British pharmaceutical giant GlaxoSmithKline announced on Tuesday it will on longer reward its Chinese sales representatives based on their sales volume, a vast change after the company became embroiled in a series of bribing scandals.
The new system applies to all of the GSK sales employees, including sales representatives and sales managers, who interact with prescribing healthcare professionals, according to GSK's Tuesday announcement.
Under the new system, all customer service employees will be evaluated on technical knowledge, quality of service and adherence to the company values of transparency, integrity, respect and patient focus.
GSK is the first pharmaceutical company to publicly implement such changes in China. The company said the new system allows it to put patients' needs above everything else it does.
The Chinese government initiated an anti-corruption campaign for the medical industry in July after conducting a bribery investigation into GSK.
According to China's public security authorities, the company allegedly used travel agencies to funnel at least 3 billion yuan ($489 million) in bribes since 2007.
The scandal widened across an industry in which other multinational pharmaceutical companies also faced scrutiny in China over claims they bribed medical staff to prescribe their products.
GSK denies that the new move is directly related to the probe by Chinese authorities, saying the changes are part of its efforts to evolve their business model, build trust in the markets and improve transparency.
Experts said GSK and its sales team face a difficult transition.
"It will take some time for GSK to find out how to improve the effectiveness of its incentive system and how to encourage its salespeople to pay attention to their service quality for more income," said Bruce Liu, partner and co-head of the Pharma & Healthcare practice at Roland Berger Strategy Consultants.
Liu said GSK's former payroll was based on objectives, which translates to sales volume, but it now is focused on process management.
"It is helpful to improve employees' academic level in order to provide professional information to doctors," he added.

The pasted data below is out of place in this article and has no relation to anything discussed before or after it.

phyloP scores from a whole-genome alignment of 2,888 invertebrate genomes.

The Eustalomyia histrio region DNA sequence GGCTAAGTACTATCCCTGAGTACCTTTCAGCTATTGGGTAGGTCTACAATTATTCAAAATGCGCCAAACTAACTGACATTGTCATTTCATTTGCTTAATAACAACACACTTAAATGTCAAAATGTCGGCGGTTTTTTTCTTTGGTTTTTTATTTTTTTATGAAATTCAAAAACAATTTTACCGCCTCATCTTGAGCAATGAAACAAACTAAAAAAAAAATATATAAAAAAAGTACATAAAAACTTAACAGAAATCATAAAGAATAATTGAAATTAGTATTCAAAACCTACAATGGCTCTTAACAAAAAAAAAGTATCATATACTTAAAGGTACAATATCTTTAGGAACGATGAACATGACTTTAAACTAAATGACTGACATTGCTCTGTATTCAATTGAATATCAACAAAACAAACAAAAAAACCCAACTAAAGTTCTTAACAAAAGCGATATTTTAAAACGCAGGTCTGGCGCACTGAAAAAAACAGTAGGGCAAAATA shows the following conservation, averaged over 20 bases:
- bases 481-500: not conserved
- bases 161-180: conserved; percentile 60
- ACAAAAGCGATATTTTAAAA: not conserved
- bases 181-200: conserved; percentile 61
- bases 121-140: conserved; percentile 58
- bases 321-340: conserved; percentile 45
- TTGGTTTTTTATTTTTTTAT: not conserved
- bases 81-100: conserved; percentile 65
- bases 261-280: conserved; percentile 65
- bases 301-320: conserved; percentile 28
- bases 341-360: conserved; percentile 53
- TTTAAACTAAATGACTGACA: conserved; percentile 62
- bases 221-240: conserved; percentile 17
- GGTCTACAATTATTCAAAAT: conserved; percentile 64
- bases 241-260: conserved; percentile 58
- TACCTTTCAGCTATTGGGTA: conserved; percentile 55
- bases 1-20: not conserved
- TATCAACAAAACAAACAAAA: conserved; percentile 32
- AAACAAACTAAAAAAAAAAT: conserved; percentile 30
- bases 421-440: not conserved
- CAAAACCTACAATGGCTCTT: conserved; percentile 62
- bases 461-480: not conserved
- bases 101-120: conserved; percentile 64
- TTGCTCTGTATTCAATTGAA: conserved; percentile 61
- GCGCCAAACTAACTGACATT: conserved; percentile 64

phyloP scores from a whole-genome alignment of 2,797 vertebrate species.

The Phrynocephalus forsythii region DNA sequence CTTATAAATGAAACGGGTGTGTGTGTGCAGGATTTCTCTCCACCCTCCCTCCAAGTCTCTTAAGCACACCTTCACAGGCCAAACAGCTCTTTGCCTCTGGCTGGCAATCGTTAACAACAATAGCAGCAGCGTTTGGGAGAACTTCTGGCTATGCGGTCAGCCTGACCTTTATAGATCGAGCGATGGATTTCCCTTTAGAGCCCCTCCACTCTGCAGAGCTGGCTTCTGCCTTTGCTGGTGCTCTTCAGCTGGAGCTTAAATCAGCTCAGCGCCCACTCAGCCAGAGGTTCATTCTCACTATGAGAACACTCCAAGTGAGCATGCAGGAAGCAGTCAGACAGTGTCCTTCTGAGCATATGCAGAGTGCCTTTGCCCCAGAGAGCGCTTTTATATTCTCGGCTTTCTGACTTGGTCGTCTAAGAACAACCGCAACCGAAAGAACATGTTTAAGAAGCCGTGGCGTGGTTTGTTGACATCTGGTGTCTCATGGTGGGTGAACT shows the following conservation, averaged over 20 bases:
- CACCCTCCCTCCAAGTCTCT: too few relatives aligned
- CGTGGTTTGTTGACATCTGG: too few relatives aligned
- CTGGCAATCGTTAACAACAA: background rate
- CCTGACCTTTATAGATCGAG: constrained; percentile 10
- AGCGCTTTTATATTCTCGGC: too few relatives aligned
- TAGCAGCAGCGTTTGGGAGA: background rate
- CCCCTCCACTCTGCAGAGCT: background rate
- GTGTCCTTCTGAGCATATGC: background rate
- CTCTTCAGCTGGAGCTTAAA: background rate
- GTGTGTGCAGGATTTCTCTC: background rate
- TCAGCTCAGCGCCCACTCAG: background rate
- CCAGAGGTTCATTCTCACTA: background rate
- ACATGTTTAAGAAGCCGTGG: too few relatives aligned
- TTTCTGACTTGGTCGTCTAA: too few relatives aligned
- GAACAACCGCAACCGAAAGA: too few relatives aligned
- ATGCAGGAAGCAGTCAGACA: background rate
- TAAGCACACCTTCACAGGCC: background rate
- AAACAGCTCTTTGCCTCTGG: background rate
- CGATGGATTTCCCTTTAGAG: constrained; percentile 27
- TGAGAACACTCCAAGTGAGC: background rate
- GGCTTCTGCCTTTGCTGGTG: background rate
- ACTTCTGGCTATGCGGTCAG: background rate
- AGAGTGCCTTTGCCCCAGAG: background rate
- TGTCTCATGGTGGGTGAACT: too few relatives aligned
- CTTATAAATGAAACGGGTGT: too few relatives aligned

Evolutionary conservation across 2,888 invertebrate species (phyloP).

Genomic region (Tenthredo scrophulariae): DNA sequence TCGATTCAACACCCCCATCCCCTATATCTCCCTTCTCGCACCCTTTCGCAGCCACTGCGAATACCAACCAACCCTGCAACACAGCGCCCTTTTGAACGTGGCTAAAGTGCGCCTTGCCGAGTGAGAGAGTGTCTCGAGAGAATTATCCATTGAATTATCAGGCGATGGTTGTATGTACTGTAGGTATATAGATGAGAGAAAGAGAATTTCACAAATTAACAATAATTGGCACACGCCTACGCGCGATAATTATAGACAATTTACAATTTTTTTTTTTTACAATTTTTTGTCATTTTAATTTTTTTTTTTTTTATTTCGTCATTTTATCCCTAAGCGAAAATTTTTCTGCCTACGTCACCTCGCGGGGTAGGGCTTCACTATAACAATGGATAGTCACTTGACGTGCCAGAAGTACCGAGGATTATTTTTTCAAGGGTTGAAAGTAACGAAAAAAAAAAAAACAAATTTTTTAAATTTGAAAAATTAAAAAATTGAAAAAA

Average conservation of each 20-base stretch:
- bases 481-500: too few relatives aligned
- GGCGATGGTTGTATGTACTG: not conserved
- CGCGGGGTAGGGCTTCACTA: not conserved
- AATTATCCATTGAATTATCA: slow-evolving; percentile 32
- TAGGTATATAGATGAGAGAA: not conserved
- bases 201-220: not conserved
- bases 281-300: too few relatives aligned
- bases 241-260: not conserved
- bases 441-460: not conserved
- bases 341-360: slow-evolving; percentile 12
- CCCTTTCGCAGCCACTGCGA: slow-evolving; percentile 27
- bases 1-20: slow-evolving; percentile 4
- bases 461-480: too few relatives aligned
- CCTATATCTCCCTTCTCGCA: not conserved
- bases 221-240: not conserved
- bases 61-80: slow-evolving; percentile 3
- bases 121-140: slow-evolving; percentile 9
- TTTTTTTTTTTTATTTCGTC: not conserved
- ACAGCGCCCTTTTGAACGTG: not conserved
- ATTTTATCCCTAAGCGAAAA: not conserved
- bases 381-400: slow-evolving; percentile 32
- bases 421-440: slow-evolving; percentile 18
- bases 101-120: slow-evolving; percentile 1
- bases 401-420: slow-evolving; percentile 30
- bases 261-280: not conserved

"Our medical representatives are the gateway to our customers, and it is important that we inspire, coach and ultimately reward people working within the organization to focus on behaviors that reflect our values," said Herve Gisserot, senior vice-president and general manager of GSK Pharmaceuticals and Vaccines China.
But Liu cautioned that GSK's changes "will not get instant results."
In the third quarter that ended Sept 30, the company reported a 61 percent year-on-year slide in its China pharmaceuticals and vaccines business.
But the crisis, Liu said, could be a blessing in disguise.
Since the government is encouraging private investment in the medical sector and prioritizing support of nonprofit hospitals run by private investors, and as experts are calling for the separation of medical services and drug sales in hospitals, Liu said GSK's prompt action will help the company grab market share ahead of its peers.
GSK also announced it will stop paying individual healthcare professionals to attend medical conferences and instead will fund education for them through independent grants.
The transition to the new sales compensation model will start in January in China as well as in other markets around the world.
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